Existing while being a woman: Street harassment

my-name-is-not-hey-babyYou thought I was done my feminist-leaning rants on the struggles of the modern, average, Canadian, young woman (gee, that’s a lot of qualifiers), didn’t you? Alas, I tricked you.

My blog post today was inspired rather abruptly by a truly new experience in street harassment I fell prey to yesterday. I was speaking to the ever lovely Zineb on the phone and I saw a moving shape in my peripherals. This moving shape was none other than an inappropriately gyrating young man pretending to “hump” me from the rear. Truly delightful. I turned around and paused for a second, incredulous that he continued his pelvic thrusting after it had come to my attention. I quickly regained my senses and asked him “do you want to get kicked in the dick?” He began to snicker until I began the first motion of my kick after which he looked shocked and horrified and ran away with his friends. Sadly I did not get the chance to momentarily incapacitate him, my warning gave him a split-second advantage.

First let me remark on the fact that this young man looked generally shocked and alarmed when I nearly kicked him. Here he was making lewd sexual gestures in my direction, uncomfortably close to me, but the thought that I would retaliate was too much for his puny brain to handle. What’s up with that?

I believe his reaction is indicative of a far larger issue. The same all-encompassing issue that leads men to think it’s okay to grab women in public, to yell explicit lines from speeding cars or whisper sexual advances in an unsuspecting woman’s ear.

These actions are indicative of an undeserved but real sense of entitlement that men have towards women’s bodies. That in some screwed up way they have the “right” to make suggestive remarks or comments or physical gestures. To further elaborate, I have been cat-called in the presence of my mother but not my father. I have been cat-called when I am with female platonic friends but not male platonic friends. I have been cat-called while with my little brothers but not with my older (than me) nephew. So what can we infer from this? That men don’t cat-call in the presence of another man because they’re scared? What about the large groups of guys that pass me when I am with one single guy? What about the guys in cars when I’m walking? They have no reason to fear. No I think it’s something different. It’s the idea that when I am with an older male, I am accounted for. My presence in public is sanctioned by this male’s presence. I am “owned” already. Compare this to some cultures from the past (and today) where a woman couldn’t go out in public without a male relative or her husband. It all ties back to ownership. When I am in public alone, there is no sign of an “owner” therefore I am fair game. The rights to my integrity, my body, my identity are up in the air.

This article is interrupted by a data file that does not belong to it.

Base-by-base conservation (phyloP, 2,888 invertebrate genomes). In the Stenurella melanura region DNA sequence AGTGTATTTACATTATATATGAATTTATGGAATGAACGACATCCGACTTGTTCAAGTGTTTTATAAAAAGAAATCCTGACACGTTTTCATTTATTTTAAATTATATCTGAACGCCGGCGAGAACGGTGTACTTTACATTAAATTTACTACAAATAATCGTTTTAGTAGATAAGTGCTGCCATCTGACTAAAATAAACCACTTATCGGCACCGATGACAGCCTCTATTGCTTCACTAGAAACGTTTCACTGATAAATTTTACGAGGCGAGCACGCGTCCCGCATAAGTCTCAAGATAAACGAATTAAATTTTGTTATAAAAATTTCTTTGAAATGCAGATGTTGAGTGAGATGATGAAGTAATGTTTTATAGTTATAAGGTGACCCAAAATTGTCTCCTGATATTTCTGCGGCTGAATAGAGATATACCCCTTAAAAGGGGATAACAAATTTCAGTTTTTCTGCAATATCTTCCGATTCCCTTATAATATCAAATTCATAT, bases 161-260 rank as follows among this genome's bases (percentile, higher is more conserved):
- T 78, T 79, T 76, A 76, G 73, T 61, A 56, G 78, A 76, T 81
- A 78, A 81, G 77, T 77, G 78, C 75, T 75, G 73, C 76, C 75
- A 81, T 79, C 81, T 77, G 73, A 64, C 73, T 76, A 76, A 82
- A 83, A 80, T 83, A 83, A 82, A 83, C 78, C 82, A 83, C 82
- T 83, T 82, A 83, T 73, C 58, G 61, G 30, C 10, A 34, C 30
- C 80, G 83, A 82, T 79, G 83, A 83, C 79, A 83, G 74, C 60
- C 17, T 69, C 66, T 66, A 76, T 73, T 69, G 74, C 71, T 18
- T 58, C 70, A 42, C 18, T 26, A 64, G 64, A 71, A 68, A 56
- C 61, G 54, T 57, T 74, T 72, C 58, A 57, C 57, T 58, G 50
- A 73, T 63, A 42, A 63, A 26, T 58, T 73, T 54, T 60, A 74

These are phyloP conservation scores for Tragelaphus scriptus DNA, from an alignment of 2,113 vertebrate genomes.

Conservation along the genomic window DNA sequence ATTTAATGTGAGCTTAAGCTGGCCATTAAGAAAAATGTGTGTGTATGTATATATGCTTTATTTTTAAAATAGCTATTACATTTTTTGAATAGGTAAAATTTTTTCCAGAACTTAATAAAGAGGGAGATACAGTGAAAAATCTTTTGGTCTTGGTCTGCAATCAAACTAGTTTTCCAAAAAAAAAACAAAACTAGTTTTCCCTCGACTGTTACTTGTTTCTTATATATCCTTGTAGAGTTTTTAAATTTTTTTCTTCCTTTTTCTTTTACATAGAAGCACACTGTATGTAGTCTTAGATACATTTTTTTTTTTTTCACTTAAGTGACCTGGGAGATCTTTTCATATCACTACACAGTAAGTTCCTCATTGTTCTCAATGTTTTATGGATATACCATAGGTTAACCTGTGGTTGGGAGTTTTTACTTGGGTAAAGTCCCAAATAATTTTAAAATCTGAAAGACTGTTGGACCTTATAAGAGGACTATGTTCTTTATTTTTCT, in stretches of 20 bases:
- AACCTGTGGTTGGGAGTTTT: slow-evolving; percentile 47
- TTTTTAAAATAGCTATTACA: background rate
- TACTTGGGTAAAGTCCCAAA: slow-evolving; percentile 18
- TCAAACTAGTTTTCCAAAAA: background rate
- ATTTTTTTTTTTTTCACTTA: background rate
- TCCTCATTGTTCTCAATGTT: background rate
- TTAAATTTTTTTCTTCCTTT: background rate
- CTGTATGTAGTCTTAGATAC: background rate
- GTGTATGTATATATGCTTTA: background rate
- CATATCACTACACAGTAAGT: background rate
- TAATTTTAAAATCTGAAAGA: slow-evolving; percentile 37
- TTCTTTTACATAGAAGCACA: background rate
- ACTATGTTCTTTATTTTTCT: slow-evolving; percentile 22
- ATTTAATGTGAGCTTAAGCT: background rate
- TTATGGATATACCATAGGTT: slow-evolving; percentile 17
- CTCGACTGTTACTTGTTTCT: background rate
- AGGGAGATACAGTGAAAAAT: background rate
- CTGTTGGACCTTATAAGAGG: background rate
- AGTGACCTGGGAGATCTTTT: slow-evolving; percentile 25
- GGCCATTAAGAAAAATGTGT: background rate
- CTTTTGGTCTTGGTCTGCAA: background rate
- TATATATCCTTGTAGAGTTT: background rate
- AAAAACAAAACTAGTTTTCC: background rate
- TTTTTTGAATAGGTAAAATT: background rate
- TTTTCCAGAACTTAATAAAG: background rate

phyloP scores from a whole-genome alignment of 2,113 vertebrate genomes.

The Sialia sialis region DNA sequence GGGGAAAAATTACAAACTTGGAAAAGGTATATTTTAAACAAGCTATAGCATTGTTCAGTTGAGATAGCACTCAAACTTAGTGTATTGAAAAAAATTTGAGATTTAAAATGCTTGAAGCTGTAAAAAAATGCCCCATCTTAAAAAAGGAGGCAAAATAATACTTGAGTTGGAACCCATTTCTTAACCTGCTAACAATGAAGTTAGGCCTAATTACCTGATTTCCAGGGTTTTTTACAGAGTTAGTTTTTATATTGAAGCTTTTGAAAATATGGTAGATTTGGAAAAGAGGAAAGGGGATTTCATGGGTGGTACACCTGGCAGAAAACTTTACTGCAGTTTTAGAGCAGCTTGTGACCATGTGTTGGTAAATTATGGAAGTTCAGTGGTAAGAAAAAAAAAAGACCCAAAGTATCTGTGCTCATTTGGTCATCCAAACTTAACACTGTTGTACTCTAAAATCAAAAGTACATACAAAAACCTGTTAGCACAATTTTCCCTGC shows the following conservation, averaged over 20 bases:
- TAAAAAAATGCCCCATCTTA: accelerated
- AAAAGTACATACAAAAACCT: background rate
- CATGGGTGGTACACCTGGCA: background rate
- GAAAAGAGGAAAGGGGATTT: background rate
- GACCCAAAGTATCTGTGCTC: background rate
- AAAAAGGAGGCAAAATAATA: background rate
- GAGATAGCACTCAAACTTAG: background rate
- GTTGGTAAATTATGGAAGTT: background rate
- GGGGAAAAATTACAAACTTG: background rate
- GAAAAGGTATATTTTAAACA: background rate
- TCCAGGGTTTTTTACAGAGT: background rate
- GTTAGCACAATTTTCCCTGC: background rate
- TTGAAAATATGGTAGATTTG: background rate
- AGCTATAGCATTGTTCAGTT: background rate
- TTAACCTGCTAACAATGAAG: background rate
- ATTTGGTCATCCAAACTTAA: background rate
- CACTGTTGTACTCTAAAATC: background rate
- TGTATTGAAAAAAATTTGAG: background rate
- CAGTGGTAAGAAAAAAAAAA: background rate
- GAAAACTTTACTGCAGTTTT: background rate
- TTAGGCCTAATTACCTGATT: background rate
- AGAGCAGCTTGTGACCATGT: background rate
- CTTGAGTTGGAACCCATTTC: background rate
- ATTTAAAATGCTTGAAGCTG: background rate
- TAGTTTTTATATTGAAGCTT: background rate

Know what all this sense of ownership and entitlement stuff sounds like? Rape culture.

So yes I am emphatically stating that cat-calling is DIRECTLY related to the culture of rape we live in.

******Closing remarks:

Men, bear in mind that sexual harassment is ILLEGAL.